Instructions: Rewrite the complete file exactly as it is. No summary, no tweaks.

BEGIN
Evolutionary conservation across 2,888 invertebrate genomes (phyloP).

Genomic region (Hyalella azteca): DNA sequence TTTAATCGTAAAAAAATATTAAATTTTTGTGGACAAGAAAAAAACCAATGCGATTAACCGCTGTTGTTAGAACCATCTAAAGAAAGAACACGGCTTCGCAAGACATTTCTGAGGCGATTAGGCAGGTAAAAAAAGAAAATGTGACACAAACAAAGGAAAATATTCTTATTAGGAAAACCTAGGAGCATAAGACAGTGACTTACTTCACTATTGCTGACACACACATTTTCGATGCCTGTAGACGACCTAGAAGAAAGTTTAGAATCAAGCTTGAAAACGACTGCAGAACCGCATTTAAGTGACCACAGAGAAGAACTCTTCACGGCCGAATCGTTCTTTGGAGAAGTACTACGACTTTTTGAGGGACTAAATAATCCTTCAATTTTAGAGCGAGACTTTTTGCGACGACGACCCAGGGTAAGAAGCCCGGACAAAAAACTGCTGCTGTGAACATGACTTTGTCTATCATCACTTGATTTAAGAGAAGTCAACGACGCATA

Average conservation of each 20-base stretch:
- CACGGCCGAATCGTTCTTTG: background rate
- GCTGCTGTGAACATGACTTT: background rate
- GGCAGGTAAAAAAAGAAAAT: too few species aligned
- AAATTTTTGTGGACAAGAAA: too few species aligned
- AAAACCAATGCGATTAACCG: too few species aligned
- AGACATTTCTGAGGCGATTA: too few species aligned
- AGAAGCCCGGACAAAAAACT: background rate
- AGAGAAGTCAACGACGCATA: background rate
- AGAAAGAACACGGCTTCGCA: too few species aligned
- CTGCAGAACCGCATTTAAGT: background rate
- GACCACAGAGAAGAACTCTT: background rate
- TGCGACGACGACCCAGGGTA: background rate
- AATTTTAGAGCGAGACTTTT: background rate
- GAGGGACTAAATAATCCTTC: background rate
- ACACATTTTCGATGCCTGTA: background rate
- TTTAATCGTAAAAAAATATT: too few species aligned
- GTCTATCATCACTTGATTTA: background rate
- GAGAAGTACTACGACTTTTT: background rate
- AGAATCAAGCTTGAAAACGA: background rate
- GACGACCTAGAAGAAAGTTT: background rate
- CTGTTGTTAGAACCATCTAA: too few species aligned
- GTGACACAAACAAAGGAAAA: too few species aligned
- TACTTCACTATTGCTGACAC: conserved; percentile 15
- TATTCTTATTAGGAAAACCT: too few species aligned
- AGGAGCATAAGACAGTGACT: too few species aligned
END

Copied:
Evolutionary conservation across 2,888 invertebrate genomes (phyloP).

Genomic region (Hyalella azteca): DNA sequence TTTAATCGTAAAAAAATATTAAATTTTTGTGGACAAGAAAAAAACCAATGCGATTAACCGCTGTTGTTAGAACCATCTAAAGAAAGAACACGGCTTCGCAAGACATTTCTGAGGCGATTAGGCAGGTAAAAAAAGAAAATGTGACACAAACAAAGGAAAATATTCTTATTAGGAAAACCTAGGAGCATAAGACAGTGACTTACTTCACTATTGCTGACACACACATTTTCGATGCCTGTAGACGACCTAGAAGAAAGTTTAGAATCAAGCTTGAAAACGACTGCAGAACCGCATTTAAGTGACCACAGAGAAGAACTCTTCACGGCCGAATCGTTCTTTGGAGAAGTACTACGACTTTTTGAGGGACTAAATAATCCTTCAATTTTAGAGCGAGACTTTTTGCGACGACGACCCAGGGTAAGAAGCCCGGACAAAAAACTGCTGCTGTGAACATGACTTTGTCTATCATCACTTGATTTAAGAGAAGTCAACGACGCATA

Average conservation of each 20-base stretch:
- CACGGCCGAATCGTTCTTTG: background rate
- GCTGCTGTGAACATGACTTT: background rate
- GGCAGGTAAAAAAAGAAAAT: too few species aligned
- AAATTTTTGTGGACAAGAAA: too few species aligned
- AAAACCAATGCGATTAACCG: too few species aligned
- AGACATTTCTGAGGCGATTA: too few species aligned
- AGAAGCCCGGACAAAAAACT: background rate
- AGAGAAGTCAACGACGCATA: background rate
- AGAAAGAACACGGCTTCGCA: too few species aligned
- CTGCAGAACCGCATTTAAGT: background rate
- GACCACAGAGAAGAACTCTT: background rate
- TGCGACGACGACCCAGGGTA: background rate
- AATTTTAGAGCGAGACTTTT: background rate
- GAGGGACTAAATAATCCTTC: background rate
- ACACATTTTCGATGCCTGTA: background rate
- TTTAATCGTAAAAAAATATT: too few species aligned
- GTCTATCATCACTTGATTTA: background rate
- GAGAAGTACTACGACTTTTT: background rate
- AGAATCAAGCTTGAAAACGA: background rate
- GACGACCTAGAAGAAAGTTT: background rate
- CTGTTGTTAGAACCATCTAA: too few species aligned
- GTGACACAAACAAAGGAAAA: too few species aligned
- TACTTCACTATTGCTGACAC: conserved; percentile 15
- TATTCTTATTAGGAAAACCT: too few species aligned
- AGGAGCATAAGACAGTGACT: too few species aligned